mail; $8 yearly by carrier ($9 by mail).
Published at 420 Maynard St., Ann Arbor, Mich.,
48104."
Owner-Board in Control of Student Publications,
420 Maynard St., Ann Arbor, Michigan, 48104.
Bond or Stockholders--None.
Average press run-SO1.
Second class postage paid at Ann Arbor, Michigan.
Editorial Staff
MARK R. KILLINGSWORTH, Editor
BRUCE WASSERSTEIN, Executive Editor
CLARENCE FANTO HARVEY WASSERMAN
Managing Editor Editorial Director
LEONARD PRATT ........Associate Managing Editor
JOHN MEREDIITH ...... Associate Managing Editor
CHARLOTTE WOLTER ... Associate Editorial Director
ROBERT CARNEY......Associate Editorial Director
BABETTE COHN .................. Personnel Director
ROBERT MOORE..................... Magazine Editor
CHARLES VETZNER .................. Sports Editor
JAMES TINDALL......... Associate Sports Editor
JAMES LaSOVAGE ...........Associate Sports Editor
GIL SAMBERG............Associate Sports Editor
NIGHT EDITORS-Meredith Eiker, Michael Heffer,
Robert Klivans, Laurence Medow, Roger Rappoport,
Susan Schnepp, Neil Shister.
DAY EDITORS-Robert Bendelow, Neal Bruss, Wallace
Immen, David Knoke, Mark Levin, Patricia O'Dono-

Further, they should call large meetings
of interested students-teach-ins, for ex-
ample-to test student feeling on the
issues being discussed.
Finally, they should not approve any
official report without the approval of
the student body in a referendum.
THE VALIDITY of these committees has
been questioned by many students. The
committees, say the critics, are just an-
other set of the administration's evasive
tactics. They may be right.
It is up to the students chosen to steer
these committees from such a fate. If they
can't, they should resign.
--BOB CARNEY
Associate Editorial Director
No Alternative
But Protest
KNOW LITTLE about the war in Viet
Nam. I haven't been a Marine. I
haven't been to Hanoi. My government,
whom I would like to trust, tells me little
--and only when it feels the nation can
face the reality of the situation.
So, knowing little, I am left with only
one choice. Until our government tells us
why it is, fighting, for how long, and in
what manner; until our government will
admit the relative basis of its "divine"
right to rule; until my government will
take the responsibility for the situation,
I must protest the killing on both sides in
Viet Nam.
I have been given no alternative.
--MICHAEL DOVER
Correction

To the Editor:
WE, the undersigned, support the
Cinema Guild in its court ac-
tion against the Ann Arbor police.
Cinema Guild is a prominent
force in the artistic community,
introducing new and challenging
ideas and providing a forum for
the expression and presentation of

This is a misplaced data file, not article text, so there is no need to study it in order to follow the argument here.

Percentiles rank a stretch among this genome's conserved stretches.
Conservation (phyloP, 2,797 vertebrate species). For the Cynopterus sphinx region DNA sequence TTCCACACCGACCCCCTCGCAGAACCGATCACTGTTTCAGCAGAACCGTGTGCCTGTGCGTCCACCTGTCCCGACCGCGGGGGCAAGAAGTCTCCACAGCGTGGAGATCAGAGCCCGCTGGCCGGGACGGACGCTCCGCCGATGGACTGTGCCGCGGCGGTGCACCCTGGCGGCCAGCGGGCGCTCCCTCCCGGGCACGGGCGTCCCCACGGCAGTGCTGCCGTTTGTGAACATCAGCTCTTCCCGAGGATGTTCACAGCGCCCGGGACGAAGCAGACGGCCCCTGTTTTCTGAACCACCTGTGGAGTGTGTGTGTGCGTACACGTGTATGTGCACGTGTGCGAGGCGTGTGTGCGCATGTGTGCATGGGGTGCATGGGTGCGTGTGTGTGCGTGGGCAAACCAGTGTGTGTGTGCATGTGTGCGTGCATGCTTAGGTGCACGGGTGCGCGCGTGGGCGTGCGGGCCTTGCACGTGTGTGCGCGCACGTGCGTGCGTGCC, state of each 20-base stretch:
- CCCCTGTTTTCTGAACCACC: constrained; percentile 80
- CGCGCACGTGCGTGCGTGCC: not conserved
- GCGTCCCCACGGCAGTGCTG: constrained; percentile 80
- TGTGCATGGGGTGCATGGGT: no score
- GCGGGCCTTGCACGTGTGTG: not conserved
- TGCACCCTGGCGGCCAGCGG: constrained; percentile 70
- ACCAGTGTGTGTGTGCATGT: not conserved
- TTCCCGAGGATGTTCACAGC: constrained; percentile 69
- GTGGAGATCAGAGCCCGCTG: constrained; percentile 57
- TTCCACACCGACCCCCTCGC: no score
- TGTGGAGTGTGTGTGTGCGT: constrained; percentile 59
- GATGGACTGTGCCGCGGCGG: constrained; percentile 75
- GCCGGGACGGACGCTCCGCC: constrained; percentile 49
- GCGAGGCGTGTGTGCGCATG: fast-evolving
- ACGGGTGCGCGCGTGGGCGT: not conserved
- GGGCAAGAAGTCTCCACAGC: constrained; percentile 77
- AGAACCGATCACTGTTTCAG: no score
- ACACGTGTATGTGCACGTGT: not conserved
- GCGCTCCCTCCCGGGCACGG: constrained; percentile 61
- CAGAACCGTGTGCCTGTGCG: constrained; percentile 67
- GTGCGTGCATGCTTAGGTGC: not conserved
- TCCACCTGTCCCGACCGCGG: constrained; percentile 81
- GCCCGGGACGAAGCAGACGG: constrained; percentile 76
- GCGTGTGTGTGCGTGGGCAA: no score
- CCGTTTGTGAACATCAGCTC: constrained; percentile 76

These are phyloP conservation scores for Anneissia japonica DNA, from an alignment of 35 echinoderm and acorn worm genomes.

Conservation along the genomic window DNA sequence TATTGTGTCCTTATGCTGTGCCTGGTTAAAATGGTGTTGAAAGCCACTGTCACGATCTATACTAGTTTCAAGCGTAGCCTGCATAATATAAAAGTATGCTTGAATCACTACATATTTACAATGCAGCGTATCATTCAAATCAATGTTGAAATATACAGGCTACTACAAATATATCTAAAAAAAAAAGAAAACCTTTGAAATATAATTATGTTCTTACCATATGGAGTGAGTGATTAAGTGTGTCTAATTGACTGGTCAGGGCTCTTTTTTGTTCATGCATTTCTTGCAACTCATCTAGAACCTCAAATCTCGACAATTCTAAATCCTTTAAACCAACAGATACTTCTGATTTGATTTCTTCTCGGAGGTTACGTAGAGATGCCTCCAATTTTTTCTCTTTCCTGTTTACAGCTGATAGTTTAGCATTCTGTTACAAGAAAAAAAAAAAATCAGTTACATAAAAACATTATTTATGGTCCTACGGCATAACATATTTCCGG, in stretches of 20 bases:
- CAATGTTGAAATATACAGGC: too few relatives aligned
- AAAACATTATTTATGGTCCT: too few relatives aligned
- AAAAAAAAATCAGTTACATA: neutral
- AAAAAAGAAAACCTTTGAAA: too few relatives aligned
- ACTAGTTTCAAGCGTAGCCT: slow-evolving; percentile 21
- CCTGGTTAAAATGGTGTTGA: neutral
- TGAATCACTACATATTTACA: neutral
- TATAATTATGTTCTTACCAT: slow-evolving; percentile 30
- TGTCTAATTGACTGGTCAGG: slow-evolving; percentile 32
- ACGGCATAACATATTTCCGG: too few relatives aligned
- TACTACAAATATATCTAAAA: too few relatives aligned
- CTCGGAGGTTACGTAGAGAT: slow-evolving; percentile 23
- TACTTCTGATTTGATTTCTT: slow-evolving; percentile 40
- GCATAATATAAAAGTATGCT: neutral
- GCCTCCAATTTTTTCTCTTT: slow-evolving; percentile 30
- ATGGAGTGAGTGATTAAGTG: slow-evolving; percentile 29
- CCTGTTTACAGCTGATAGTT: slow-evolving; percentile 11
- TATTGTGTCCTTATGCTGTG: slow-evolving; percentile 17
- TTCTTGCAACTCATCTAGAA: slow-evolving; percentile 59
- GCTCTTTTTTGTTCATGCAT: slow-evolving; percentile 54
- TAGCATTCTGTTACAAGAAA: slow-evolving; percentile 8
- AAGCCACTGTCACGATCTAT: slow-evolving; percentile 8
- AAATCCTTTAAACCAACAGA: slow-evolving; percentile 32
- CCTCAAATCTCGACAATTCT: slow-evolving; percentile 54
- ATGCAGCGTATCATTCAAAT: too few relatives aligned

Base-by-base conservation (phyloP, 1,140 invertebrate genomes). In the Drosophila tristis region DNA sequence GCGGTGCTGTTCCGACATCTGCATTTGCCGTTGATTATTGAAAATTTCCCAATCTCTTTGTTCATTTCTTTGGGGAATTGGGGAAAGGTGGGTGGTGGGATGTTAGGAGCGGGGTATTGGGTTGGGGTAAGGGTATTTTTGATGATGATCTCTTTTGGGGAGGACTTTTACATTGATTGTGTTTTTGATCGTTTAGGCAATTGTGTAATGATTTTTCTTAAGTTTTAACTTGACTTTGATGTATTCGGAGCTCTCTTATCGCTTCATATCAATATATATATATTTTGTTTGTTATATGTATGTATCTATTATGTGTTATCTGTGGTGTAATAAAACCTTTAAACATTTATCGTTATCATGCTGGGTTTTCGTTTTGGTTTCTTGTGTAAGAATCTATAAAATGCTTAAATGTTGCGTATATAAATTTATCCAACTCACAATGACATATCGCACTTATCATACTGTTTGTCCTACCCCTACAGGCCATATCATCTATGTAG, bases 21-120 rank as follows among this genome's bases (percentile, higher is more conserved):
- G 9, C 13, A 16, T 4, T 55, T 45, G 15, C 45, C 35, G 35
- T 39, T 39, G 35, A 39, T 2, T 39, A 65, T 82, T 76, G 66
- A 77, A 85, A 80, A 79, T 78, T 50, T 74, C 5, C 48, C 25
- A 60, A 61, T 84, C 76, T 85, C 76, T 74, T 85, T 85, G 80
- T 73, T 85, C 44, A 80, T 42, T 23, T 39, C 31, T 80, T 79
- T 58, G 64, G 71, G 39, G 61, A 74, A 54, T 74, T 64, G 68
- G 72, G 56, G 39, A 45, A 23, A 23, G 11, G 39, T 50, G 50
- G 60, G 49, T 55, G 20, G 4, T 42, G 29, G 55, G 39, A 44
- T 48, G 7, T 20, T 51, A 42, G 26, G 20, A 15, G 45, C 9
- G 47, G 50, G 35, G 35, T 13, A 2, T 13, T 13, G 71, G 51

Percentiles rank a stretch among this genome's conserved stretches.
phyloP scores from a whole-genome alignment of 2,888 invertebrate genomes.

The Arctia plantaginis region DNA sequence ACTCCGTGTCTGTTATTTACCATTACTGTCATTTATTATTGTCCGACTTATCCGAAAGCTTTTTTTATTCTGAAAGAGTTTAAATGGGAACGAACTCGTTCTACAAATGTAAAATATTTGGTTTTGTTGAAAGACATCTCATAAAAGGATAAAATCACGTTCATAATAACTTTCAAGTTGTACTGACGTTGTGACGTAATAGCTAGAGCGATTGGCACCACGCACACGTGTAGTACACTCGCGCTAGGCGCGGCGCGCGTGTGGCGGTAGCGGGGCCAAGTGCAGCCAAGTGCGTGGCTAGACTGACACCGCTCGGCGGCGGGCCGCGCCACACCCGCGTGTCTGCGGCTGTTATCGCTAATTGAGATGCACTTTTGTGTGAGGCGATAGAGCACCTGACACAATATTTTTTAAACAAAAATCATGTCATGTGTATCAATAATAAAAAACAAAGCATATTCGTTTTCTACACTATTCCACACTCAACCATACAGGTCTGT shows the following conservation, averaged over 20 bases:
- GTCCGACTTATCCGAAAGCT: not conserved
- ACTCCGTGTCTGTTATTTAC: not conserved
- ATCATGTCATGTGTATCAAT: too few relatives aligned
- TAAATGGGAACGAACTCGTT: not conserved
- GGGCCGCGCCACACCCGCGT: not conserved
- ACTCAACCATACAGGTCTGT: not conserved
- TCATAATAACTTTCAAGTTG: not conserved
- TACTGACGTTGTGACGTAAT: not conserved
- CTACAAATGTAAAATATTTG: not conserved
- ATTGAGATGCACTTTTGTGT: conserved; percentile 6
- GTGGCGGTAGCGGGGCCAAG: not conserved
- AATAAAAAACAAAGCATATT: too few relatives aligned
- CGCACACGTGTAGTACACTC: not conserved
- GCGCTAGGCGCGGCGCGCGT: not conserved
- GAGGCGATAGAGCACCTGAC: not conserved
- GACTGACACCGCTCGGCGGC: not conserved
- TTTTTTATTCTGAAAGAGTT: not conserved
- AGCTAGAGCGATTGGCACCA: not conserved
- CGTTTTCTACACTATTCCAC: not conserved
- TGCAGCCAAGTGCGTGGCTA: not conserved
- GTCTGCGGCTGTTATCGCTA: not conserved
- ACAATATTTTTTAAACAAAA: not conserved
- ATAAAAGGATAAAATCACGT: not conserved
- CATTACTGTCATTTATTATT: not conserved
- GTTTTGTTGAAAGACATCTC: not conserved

current art forms. The Guild is,
therefore, performing a necessary
service and function on the cam-
pus, and its operation should not
be hampered by outside forces.
WE FEEL that the principle of
freedom of expression on this cam-
pus has been seriously challenged
by the recent confiscation of
"Flaming Creatures" and by the
arrest and arraignment of mem-
bers of the board of Cinema Guild.
If the board makes decisions which
are in bad taste, it is up to its
audience, and not the police de-
partment, to voice its disapproval.
But it is not the taste of Cinema
Guild which is at issue.
The chief of police of Ann Ar-
bor has assured us that if the re-
cent censorship action is upheld
by the courts, then we can be
sure that similarhactions will be
taken in the future.
What, then, is to stop the police
from purging our bookstores and
course lists of required readings
of material which they consider
objectionable? What is to stop
them from coming into the class-
rooms and arresting people who
make statements which they find
objectionable.
THE UNIVERSITY administra-
tion has not taken a stand on the
issue and principle involved. In
this area, we feel that it has
been avoiding its responsibility to
the University community.
The administration must take a
stand against the threat to the
University's atmosphere of freedom
of expression.
-Mark Zuckerman, '70
-JTame L.Plummer. 170

told me that neither would be in-
nocuous.
While the first movie, "Flesha-
poids," was met with amusement
and perhaps a small measure of
appreciation from the overflow
crowd, the second received the
studied attention of not only the
regular audience but also the Ann
Arbor police-who confiscated it
after about 20 minutes.
THE MERITS of "Flaming Crea-
tures" notwithstanding, p 0 l i c e
censorship of Cinema Guild mo-
vies is a very serious matter. Since
when does the city of Ann Arbor
take upon itself the unnecessary
task of guarding Universiay mor-
als?
The crowd was, to all intents
and purposes, made up entirely of
college students andother adults,
all of whom are surely old enough
to judge for themselves what is
and what is not morally objection-
able. Anyone offended on any
grounds by any film at Cinema
Guild can certainly leave.
On the other hand, perhaps the
Ann Arbor Police Department con-
fiscated the film because it is city
policy not to allow freedom of in-
dividual choice. Not to extend nor-
mal civil liberties to Cinema
Guild? Not to miss the "dirty'
pictures" that come to town? What